- Tuscany's Elba Island is celebrating 200th anniversary of Napoleon's exile to Elba
- Reenactment of emperor's arrival is one of many events for the bicentennial
- The people of Elba remember Napoleon's legacy fondly
It figures that the only person who couldn't leave the Tuscan island of Elba fast enough is the one locals seems to love the most.
Italy's third largest island celebrated the 200th anniversary of Napoleon Bonaparte's arrival on Sunday.
Hundreds of Napoleon enthusiasts traveled to Elba to reenact the diminutive emperor's arrival at the prow of a large row boat.
Dressed in period costume, they milled about the island awaiting the highlight of the day -- when "Napoleon" himself finally showed up to the salute of cannons and cheers.
Happy 200th Mister Bonaparte
Elaborate reenactments are staged annually on the island, but have been ramped up for 2014 to mark Napoleon's bicentennial on Elba.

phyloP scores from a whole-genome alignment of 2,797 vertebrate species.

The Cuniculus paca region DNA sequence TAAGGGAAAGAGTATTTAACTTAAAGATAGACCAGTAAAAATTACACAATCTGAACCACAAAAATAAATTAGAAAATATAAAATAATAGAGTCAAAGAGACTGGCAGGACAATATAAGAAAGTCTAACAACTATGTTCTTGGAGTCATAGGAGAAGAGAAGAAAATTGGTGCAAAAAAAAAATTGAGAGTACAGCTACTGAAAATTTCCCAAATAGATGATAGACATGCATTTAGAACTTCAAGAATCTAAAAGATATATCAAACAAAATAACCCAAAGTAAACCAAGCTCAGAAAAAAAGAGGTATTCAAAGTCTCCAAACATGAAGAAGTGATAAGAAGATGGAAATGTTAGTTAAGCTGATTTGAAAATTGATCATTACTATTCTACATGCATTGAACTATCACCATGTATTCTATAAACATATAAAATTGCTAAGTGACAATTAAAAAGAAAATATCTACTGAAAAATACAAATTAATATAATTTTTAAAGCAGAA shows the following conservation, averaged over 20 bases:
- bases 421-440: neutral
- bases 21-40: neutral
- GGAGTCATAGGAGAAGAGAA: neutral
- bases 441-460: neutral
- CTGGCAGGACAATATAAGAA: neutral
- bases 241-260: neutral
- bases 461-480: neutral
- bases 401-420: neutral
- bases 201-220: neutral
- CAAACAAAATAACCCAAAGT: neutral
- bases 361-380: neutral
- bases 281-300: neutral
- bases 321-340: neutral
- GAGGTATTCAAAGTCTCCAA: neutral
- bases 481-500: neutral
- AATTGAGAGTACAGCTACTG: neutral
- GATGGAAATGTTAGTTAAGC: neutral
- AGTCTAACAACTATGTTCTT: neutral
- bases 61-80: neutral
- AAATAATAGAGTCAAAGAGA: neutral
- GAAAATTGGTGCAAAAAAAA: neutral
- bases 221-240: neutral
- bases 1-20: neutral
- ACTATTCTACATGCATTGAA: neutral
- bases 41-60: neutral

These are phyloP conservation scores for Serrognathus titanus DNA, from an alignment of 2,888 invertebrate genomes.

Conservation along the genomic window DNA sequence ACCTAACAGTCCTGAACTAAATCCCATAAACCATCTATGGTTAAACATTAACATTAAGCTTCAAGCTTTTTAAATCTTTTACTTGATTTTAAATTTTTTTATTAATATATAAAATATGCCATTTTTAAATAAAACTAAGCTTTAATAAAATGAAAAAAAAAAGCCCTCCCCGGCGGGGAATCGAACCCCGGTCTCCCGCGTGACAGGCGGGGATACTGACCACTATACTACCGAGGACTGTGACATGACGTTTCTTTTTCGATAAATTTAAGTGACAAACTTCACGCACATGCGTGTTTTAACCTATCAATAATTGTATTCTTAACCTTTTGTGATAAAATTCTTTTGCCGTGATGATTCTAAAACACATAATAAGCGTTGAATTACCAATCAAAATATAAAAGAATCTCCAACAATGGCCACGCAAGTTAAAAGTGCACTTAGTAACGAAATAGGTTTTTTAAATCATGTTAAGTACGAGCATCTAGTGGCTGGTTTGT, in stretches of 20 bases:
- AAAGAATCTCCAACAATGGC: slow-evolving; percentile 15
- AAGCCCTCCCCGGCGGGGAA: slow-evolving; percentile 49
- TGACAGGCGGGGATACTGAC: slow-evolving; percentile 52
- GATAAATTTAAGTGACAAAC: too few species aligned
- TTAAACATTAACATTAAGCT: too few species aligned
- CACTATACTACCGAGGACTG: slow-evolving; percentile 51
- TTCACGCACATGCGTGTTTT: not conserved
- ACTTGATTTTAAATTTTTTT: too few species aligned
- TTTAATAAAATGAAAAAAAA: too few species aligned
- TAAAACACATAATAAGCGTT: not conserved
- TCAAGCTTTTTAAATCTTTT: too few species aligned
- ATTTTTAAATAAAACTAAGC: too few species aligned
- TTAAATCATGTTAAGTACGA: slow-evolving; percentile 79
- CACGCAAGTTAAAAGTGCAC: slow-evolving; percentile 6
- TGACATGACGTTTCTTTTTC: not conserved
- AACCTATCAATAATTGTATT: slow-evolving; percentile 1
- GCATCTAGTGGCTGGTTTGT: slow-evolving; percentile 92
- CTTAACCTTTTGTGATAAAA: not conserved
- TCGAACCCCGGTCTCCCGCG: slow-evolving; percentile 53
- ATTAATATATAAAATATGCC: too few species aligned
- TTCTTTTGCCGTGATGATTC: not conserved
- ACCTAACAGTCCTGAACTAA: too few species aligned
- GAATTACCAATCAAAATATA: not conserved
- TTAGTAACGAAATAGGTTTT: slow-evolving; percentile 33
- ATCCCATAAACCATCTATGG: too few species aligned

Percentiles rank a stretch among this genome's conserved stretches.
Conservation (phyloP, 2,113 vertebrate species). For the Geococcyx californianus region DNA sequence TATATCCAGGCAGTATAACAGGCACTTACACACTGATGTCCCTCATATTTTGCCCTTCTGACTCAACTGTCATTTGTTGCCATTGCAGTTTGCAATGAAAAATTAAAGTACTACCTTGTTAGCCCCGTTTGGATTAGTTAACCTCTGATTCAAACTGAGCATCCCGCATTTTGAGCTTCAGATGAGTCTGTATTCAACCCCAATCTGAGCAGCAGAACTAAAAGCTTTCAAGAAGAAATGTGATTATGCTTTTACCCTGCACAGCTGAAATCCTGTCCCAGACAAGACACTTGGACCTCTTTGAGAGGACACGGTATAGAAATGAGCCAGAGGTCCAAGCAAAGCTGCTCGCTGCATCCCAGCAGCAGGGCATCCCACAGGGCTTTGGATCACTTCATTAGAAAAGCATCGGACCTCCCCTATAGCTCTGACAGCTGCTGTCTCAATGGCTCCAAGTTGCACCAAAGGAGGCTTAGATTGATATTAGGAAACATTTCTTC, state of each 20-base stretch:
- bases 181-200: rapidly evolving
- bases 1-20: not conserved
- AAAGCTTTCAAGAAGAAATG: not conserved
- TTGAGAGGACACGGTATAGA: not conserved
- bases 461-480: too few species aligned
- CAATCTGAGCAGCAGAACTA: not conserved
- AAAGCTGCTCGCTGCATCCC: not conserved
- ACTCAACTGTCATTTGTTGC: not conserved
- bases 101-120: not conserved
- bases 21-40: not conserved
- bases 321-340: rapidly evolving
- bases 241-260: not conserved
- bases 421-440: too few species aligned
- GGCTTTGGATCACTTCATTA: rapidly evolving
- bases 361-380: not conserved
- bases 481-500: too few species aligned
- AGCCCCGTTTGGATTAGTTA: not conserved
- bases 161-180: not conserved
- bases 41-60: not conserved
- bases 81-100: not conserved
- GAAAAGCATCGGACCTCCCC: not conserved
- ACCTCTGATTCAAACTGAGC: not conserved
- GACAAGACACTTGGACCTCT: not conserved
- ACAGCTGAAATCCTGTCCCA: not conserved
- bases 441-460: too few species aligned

The French emperor was exiled here following his forced abdication of the throne in 1814.
He ruled as the island's sovereign for 300 days before escaping back to France.
The people of Elba recall his legacy fondly -- he's credited with improving the lot of the islanders and locals still say Mass for him each May 5 at the island's Chiesa della Misericordia (Church of Mercy).
Upcoming events for the bicentennial include the exhibition of a large field tent from which Napoleon directed military operations during his campaigns.
There's also the Napoleon's Regatta yacht race, which arrives in Portoferraio on June 13, and a walking festival visiting Napoleon-related sites on the island.
Elba is a popular vacation island with Romans in particular and its most famous attractions are Napoleon's former cribs.
The Villa dei Mulini was his primary pad on the island while the Villa Napoleonica di San Martino was his summer residence -- apparently just the one summer though.
Both are now museums.
Portoferraio isn't short of classy hotels, but the down-budget Albergo Ape Elbana might be more of interest given that it once received Napoleon's guests.